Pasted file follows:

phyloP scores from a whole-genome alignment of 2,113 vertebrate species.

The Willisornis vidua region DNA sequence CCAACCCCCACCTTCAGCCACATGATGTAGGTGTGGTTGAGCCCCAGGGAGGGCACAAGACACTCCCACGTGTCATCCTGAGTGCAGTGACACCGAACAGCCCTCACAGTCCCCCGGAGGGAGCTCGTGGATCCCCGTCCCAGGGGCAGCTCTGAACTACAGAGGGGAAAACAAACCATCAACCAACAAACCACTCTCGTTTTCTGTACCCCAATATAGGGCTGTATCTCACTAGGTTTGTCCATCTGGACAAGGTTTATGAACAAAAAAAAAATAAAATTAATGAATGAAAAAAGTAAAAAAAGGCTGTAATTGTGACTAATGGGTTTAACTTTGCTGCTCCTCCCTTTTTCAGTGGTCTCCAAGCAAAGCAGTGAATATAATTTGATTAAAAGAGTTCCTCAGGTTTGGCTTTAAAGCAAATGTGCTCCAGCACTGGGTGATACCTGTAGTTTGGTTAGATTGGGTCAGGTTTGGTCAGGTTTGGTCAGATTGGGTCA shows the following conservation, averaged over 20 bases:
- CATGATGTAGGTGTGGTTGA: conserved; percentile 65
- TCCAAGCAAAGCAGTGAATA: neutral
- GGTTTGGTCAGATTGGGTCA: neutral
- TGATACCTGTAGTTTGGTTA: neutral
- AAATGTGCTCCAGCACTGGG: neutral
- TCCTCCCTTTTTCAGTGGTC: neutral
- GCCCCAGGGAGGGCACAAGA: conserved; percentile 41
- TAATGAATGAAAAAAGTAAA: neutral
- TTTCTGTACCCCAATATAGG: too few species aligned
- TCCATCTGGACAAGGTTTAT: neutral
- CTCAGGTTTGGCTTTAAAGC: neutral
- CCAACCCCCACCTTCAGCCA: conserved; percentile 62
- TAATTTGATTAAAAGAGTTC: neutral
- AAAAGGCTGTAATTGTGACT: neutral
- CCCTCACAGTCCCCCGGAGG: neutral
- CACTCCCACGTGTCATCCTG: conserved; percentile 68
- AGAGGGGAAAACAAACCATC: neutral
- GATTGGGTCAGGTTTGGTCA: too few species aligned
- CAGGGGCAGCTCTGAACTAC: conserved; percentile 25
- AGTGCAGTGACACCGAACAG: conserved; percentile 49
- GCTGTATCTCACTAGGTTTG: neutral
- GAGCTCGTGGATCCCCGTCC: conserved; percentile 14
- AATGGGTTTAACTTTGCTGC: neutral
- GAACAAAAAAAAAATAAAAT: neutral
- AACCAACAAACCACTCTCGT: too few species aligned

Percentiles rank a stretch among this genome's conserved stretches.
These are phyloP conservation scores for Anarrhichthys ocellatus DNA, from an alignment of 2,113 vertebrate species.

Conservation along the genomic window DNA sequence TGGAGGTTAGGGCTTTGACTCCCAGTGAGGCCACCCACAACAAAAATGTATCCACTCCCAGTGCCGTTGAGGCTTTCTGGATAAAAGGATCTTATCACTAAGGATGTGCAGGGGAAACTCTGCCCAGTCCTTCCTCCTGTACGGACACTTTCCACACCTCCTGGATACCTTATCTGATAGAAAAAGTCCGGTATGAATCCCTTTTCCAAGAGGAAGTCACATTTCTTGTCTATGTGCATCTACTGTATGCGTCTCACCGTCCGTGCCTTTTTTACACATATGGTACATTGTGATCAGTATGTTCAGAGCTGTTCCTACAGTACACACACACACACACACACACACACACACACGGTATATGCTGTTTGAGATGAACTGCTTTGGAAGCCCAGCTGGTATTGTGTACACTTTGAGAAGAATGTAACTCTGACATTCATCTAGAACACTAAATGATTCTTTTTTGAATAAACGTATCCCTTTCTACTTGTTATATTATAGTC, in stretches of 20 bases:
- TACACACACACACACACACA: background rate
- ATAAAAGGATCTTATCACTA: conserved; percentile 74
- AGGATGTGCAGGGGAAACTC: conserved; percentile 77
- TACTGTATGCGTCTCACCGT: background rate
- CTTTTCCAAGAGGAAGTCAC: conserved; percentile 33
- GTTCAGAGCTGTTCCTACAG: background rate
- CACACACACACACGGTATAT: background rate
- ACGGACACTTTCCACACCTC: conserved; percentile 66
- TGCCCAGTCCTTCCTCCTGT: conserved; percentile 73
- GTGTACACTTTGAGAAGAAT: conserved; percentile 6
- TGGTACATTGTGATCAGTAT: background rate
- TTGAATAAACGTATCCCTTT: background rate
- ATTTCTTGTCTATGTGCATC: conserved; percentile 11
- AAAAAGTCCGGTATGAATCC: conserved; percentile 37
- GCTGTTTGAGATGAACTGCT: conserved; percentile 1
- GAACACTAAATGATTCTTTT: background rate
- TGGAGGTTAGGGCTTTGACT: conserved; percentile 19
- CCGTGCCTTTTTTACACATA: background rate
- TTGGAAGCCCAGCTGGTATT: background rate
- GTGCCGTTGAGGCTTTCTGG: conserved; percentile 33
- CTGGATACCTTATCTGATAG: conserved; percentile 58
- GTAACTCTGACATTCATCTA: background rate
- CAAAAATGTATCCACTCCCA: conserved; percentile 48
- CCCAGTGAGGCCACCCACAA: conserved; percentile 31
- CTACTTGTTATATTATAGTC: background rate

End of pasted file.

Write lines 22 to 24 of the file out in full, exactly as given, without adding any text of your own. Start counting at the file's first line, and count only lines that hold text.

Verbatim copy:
- AGTGCAGTGACACCGAACAG: conserved; percentile 49
- GCTGTATCTCACTAGGTTTG: neutral
- GAGCTCGTGGATCCCCGTCC: conserved; percentile 14